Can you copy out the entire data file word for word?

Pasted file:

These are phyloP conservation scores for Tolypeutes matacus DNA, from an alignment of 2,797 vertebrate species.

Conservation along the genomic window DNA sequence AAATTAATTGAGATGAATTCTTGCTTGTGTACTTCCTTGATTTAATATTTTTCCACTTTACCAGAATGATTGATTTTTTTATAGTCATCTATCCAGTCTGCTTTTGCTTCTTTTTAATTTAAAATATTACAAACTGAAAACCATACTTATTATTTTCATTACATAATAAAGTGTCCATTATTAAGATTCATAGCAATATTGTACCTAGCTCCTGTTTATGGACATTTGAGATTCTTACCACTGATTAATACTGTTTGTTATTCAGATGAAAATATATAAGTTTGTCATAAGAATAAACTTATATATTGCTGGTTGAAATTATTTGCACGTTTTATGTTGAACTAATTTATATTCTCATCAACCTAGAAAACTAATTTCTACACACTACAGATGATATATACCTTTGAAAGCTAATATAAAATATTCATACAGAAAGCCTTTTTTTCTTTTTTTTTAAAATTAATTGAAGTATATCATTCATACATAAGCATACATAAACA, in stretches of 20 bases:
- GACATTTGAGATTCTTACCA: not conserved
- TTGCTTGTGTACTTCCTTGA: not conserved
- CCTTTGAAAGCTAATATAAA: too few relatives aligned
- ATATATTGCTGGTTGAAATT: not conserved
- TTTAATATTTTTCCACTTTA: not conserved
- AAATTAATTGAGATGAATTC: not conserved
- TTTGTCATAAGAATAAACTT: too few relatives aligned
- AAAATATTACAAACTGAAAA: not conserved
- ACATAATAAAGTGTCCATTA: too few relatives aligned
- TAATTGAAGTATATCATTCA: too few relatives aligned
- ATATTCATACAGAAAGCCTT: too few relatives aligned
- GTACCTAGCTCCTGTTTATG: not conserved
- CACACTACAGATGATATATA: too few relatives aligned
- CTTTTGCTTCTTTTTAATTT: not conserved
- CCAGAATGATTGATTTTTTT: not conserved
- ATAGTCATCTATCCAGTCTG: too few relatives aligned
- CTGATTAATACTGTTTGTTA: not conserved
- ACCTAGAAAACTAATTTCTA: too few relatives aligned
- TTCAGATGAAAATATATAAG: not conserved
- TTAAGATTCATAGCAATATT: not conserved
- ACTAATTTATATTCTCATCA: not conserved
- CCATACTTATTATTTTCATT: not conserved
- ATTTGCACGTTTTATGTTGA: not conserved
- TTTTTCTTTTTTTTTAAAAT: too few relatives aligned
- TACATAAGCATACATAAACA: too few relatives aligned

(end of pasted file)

These are phyloP conservation scores for Tolypeutes matacus DNA, from an alignment of 2,797 vertebrate species.

Conservation along the genomic window DNA sequence AAATTAATTGAGATGAATTCTTGCTTGTGTACTTCCTTGATTTAATATTTTTCCACTTTACCAGAATGATTGATTTTTTTATAGTCATCTATCCAGTCTGCTTTTGCTTCTTTTTAATTTAAAATATTACAAACTGAAAACCATACTTATTATTTTCATTACATAATAAAGTGTCCATTATTAAGATTCATAGCAATATTGTACCTAGCTCCTGTTTATGGACATTTGAGATTCTTACCACTGATTAATACTGTTTGTTATTCAGATGAAAATATATAAGTTTGTCATAAGAATAAACTTATATATTGCTGGTTGAAATTATTTGCACGTTTTATGTTGAACTAATTTATATTCTCATCAACCTAGAAAACTAATTTCTACACACTACAGATGATATATACCTTTGAAAGCTAATATAAAATATTCATACAGAAAGCCTTTTTTTCTTTTTTTTTAAAATTAATTGAAGTATATCATTCATACATAAGCATACATAAACA, in stretches of 20 bases:
- GACATTTGAGATTCTTACCA: not conserved
- TTGCTTGTGTACTTCCTTGA: not conserved
- CCTTTGAAAGCTAATATAAA: too few relatives aligned
- ATATATTGCTGGTTGAAATT: not conserved
- TTTAATATTTTTCCACTTTA: not conserved
- AAATTAATTGAGATGAATTC: not conserved
- TTTGTCATAAGAATAAACTT: too few relatives aligned
- AAAATATTACAAACTGAAAA: not conserved
- ACATAATAAAGTGTCCATTA: too few relatives aligned
- TAATTGAAGTATATCATTCA: too few relatives aligned
- ATATTCATACAGAAAGCCTT: too few relatives aligned
- GTACCTAGCTCCTGTTTATG: not conserved
- CACACTACAGATGATATATA: too few relatives aligned
- CTTTTGCTTCTTTTTAATTT: not conserved
- CCAGAATGATTGATTTTTTT: not conserved
- ATAGTCATCTATCCAGTCTG: too few relatives aligned
- CTGATTAATACTGTTTGTTA: not conserved
- ACCTAGAAAACTAATTTCTA: too few relatives aligned
- TTCAGATGAAAATATATAAG: not conserved
- TTAAGATTCATAGCAATATT: not conserved
- ACTAATTTATATTCTCATCA: not conserved
- CCATACTTATTATTTTCATT: not conserved
- ATTTGCACGTTTTATGTTGA: not conserved
- TTTTTCTTTTTTTTTAAAAT: too few relatives aligned
- TACATAAGCATACATAAACA: too few relatives aligned